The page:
Framing the roof has been the most challenging task yet. We began with the purlins. We developed a system in which two people install them from the bucket truck. First, we load the telehandler with a stack of 2×12’s high up in the air.
Two people in the bucket truck fly over the stack and secure a bridle around one board.
One person holds onto the board so the wind doesn’t catch it as we fly it into position on the roof. Then, we carefully lower it into place with the wench.
The person in bucket #1 bolts their end to the steel brackets, and then person in bucket #2 does the same.
The boards vary in height by more than 1/4″, so we shimmed up the shorter boards to create an even surface for the plywood to lay on.
We all took turns at the purlins. Sam and I did some, Sam and Jackson did some, Jackson and I did some, John and Jackson did some. Jackson even did one by himeself.
After a few days, we had enough purlins up to start laying plywood over them. It was time for Sam and John to conquer their fears, tighten their harnesses, and pick up their nail guns.
We intended to use mostly full sheets of plywood to cover the roof, but the second sheet didn’t fit. The top edge didn’t line up with a purlin, so there was nothing to nail it to. We determined that the bracket spacing was a little off and the wood boards weren’t quite straight, causing a variable distance between purlins. The top and bottom edges of plywood need to be nailed to purlins, so we had to measure the spacing and custom cut each sheet of plywood!
We loaded the telehandler with a stack of plywood, and I set up a sawing operation in the scissor lift.
I wrote down orders from Sam and John and cut the sheets accordingly.
After cutting a sheet, Jackson picked it up from the bucket truck and lowered it into place.
This seemed like the safest and most efficient method for delivering plywood. The roof has a 10/12 pitch, so walking on it is enough of a challenge. Sam and John didn’t need to carry heavy sheets of plywood too.
Sam and John nailed the sheets down once they were in place.
The sheets of plywood are spaced with 1/8″ gaps in between. We used nails as spacers and then removed them all.
Although the plywood was an exhausting task, we had a little fun. When I couldn’t hear the numbers being shouted over the “bang bang” of nail guns, John would repeat the numbers back in a terrible American accent. Sam immediately gave up on his Australian accent and practiced some Spanish instead. “Arriba!” “mas clavos!”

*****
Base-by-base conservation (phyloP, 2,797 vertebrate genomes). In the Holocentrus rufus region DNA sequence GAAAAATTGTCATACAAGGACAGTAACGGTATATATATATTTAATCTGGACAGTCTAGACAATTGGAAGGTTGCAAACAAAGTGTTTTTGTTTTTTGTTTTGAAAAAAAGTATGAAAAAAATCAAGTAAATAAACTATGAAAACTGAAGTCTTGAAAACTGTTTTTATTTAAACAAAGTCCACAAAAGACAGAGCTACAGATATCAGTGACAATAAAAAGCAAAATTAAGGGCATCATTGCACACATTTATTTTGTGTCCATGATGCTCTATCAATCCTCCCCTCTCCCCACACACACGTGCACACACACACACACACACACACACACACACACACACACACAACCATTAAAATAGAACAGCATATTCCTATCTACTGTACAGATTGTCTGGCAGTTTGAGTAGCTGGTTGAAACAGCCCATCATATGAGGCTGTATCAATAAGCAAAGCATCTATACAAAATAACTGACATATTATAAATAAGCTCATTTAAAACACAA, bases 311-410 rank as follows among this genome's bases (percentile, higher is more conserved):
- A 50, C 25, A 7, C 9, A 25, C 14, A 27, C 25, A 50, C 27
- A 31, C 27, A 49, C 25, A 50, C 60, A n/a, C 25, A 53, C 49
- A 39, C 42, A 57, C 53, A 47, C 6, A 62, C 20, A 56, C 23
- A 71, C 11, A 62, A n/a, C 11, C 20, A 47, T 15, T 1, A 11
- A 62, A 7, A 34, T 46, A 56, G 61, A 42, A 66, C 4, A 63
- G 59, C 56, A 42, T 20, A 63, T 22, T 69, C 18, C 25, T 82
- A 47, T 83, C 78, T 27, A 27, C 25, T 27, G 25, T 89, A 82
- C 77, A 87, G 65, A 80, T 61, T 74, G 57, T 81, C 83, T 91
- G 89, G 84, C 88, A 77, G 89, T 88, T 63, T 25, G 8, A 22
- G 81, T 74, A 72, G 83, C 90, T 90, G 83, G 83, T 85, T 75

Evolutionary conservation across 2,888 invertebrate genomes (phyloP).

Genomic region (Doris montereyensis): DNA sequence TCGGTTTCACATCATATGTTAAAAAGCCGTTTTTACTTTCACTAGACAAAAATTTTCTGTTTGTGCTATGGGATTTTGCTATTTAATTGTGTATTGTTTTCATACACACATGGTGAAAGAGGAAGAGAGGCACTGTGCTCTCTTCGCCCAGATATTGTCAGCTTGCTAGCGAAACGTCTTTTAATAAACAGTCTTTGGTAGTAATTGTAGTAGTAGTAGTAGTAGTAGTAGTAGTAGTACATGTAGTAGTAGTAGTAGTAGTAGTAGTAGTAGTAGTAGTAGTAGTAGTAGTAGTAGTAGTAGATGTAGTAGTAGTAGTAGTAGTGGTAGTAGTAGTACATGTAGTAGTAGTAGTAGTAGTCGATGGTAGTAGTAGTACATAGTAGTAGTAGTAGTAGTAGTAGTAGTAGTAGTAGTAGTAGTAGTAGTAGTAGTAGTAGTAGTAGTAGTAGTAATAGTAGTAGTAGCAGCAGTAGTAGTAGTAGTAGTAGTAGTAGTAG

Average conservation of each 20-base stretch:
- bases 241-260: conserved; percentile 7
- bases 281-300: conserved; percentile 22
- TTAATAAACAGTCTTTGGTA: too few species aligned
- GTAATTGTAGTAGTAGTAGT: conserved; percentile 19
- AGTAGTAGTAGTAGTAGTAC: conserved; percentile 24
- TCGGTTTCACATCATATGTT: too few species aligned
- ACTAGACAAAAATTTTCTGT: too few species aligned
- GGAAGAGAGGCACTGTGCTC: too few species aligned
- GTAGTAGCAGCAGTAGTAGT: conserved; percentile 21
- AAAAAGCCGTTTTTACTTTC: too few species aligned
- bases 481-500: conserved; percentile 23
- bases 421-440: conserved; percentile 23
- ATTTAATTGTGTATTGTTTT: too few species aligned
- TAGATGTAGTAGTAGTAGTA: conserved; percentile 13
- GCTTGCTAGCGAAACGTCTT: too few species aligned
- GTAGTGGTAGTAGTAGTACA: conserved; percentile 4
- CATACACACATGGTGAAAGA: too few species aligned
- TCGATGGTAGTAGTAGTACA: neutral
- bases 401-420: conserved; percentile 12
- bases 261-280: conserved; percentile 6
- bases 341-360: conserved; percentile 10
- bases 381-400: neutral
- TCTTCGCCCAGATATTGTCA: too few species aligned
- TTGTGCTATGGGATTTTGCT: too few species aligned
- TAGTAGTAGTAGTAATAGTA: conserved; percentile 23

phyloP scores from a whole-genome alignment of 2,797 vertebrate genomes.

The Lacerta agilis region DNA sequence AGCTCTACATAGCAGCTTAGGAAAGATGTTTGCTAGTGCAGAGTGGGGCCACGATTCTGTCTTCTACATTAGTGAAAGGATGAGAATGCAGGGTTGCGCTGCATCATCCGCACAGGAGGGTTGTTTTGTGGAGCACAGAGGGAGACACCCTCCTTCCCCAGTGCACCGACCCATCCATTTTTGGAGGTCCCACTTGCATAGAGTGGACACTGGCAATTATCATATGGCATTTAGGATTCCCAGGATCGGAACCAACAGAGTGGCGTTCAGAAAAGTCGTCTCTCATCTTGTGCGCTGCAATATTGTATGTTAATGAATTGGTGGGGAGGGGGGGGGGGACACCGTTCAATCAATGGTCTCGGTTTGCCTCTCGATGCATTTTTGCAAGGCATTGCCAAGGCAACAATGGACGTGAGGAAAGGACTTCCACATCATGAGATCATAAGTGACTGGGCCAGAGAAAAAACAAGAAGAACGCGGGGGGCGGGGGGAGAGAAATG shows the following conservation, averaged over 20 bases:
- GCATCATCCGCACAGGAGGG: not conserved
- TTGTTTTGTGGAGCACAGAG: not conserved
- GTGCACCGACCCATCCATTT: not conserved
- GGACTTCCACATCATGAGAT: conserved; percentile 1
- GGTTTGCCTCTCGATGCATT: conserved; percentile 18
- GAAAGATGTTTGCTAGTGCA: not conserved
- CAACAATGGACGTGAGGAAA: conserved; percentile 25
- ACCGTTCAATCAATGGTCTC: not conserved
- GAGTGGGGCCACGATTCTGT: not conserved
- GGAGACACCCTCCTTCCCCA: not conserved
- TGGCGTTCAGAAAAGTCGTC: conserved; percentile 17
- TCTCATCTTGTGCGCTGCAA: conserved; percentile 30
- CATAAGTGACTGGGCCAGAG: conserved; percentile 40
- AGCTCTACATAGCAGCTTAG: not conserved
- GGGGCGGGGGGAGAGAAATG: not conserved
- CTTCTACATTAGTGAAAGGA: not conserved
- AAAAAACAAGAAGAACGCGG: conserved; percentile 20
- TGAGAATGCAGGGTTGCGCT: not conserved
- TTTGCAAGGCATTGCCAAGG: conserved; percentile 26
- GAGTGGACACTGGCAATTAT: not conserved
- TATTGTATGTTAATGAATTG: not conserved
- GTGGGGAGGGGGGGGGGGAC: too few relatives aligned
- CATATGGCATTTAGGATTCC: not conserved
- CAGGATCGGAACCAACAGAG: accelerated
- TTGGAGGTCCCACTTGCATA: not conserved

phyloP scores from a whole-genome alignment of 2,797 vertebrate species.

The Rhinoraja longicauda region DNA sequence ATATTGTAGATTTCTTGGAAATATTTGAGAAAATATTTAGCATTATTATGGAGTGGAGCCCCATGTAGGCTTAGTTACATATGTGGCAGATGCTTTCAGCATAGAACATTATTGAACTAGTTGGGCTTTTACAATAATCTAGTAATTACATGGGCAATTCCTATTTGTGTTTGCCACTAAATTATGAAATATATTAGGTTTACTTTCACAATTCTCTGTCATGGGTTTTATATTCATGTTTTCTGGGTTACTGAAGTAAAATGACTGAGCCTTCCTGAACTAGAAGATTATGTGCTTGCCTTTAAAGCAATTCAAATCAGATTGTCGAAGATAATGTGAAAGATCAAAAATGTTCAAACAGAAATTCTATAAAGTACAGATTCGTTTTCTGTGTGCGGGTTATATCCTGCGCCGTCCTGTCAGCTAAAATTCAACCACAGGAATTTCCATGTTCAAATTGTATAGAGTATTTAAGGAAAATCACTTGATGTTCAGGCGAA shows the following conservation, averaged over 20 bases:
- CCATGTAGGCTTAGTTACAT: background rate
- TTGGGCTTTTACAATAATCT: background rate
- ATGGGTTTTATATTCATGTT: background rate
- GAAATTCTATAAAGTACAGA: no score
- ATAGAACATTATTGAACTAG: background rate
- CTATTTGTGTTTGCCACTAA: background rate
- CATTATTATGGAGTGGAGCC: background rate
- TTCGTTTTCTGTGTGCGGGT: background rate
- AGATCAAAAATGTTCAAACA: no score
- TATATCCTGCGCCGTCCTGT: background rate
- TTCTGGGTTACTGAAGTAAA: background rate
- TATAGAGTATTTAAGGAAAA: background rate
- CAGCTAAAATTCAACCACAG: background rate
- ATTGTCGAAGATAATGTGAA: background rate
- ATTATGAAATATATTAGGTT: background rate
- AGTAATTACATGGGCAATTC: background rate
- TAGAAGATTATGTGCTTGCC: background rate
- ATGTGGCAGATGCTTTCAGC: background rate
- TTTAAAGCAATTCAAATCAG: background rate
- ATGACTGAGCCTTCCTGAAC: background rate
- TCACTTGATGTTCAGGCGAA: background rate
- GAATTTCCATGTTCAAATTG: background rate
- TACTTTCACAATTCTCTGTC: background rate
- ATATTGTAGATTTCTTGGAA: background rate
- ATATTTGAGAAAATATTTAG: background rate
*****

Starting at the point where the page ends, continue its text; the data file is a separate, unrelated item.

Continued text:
We finished the West side of the roof just in time for the rain. We didn’t want the plywood to get wet and fall apart. So, we got a few rolls of plastic and started stapling it to the roof. It was already dark when we started. Sam and Jackson were halfway done when the bucket truck broke down due to some leaky valves. It was too late and dark to fix it, so Sam threw some safety lines over the roof and secured the rest of the plastic on foot!
Jackson left the next morning, and Sam and I finished preparing for the rain. It rained a lot over the next two days, but we were ready for it! The plastic stayed on the roof, and all of our wood piles stayed dry.
Over the rainy weekend, we diagnosed the leaks and fixed the bucket truck. We also got to sleep in!
Things dried out quickly, and Sam and I got back to work. We had no helpers, so we went back to purlins – a good two person job. We tackled the purlins on the East side of the roof in just 3 days. By the end, we improved our time to 4 minutes a purlin!
With the bucket truck running and the purlins complete, we were ready for a lot of plywood.
John returned from a short trip, and Jackson came back for a few more days. He even brought a helper, Aysedeniz (who was also very fond of the bucket truck).
She helped me cut plywood, Jackson resumed his position as chief bucket truck operator, and Sam and John stayed on the roof. Sam is becoming a regular roof squirrel.
With all the manpower, we were able to get through most of the remaining plywood in two days!
One thought on “Roofing with Jackson”
Oh, darlings, I can’t believe how this building is coming together!! You and all your friends must make up the most adorable work crew on the Planet! Casey, I just love that photo of you in the red jacket and helmet with Mt Adam in the background. Of course I am holding my breath most of the time I am reading your accounts–all those huge machines so high in the air. Your progress is just spectacular. Please take care of each other! all my love pat